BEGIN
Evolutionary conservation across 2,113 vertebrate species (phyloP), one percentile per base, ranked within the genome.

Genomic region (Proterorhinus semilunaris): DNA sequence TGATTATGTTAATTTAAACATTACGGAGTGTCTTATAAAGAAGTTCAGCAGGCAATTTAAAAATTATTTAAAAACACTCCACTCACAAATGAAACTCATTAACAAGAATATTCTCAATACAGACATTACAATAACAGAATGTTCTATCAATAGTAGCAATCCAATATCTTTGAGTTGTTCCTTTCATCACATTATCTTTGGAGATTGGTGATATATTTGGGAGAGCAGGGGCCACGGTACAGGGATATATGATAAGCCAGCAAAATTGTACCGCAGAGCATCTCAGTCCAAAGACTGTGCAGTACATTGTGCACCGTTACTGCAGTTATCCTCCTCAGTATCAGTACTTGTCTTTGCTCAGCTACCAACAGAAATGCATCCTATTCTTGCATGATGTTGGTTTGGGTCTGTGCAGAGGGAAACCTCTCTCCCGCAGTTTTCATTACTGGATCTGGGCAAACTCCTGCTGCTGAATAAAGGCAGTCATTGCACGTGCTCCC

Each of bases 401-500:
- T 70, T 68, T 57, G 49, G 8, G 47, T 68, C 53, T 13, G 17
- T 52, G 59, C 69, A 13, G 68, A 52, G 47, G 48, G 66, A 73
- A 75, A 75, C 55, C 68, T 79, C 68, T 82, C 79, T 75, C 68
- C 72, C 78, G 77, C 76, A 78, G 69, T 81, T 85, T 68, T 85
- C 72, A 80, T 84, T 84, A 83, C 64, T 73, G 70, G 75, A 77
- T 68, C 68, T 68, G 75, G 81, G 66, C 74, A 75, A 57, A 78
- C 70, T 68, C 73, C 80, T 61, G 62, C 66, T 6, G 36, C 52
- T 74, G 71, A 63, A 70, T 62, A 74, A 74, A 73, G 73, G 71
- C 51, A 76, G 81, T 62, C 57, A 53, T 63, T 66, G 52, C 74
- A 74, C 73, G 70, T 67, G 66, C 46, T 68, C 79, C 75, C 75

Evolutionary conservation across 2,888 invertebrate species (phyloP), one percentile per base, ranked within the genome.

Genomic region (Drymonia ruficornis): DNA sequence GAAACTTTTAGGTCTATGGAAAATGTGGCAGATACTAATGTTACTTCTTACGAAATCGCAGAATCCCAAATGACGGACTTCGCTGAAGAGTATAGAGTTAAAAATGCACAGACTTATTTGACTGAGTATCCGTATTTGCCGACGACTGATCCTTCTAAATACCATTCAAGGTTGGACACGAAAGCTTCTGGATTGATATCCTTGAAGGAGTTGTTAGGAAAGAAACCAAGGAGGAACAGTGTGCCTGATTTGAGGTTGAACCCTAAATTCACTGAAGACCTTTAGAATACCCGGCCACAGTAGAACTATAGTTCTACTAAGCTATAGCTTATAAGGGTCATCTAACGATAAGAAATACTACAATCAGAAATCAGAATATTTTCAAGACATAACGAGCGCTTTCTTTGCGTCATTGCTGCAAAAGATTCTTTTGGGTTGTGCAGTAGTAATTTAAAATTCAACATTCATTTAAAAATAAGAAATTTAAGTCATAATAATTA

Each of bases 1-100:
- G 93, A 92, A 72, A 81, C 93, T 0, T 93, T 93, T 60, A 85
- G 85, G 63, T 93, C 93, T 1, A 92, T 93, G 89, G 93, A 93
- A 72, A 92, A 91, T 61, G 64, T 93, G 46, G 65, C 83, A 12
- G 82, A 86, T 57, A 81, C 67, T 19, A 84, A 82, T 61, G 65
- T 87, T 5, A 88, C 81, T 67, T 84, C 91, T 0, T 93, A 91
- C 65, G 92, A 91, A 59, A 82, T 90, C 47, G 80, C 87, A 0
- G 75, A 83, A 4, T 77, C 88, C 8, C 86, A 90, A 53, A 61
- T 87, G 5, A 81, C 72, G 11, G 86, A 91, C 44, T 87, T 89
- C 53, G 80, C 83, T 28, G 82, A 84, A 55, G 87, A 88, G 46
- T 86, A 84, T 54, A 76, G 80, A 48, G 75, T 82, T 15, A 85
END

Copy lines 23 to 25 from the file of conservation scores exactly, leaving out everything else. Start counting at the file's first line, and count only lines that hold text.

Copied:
- G 75, A 83, A 4, T 77, C 88, C 8, C 86, A 90, A 53, A 61
- T 87, G 5, A 81, C 72, G 11, G 86, A 91, C 44, T 87, T 89
- C 53, G 80, C 83, T 28, G 82, A 84, A 55, G 87, A 88, G 46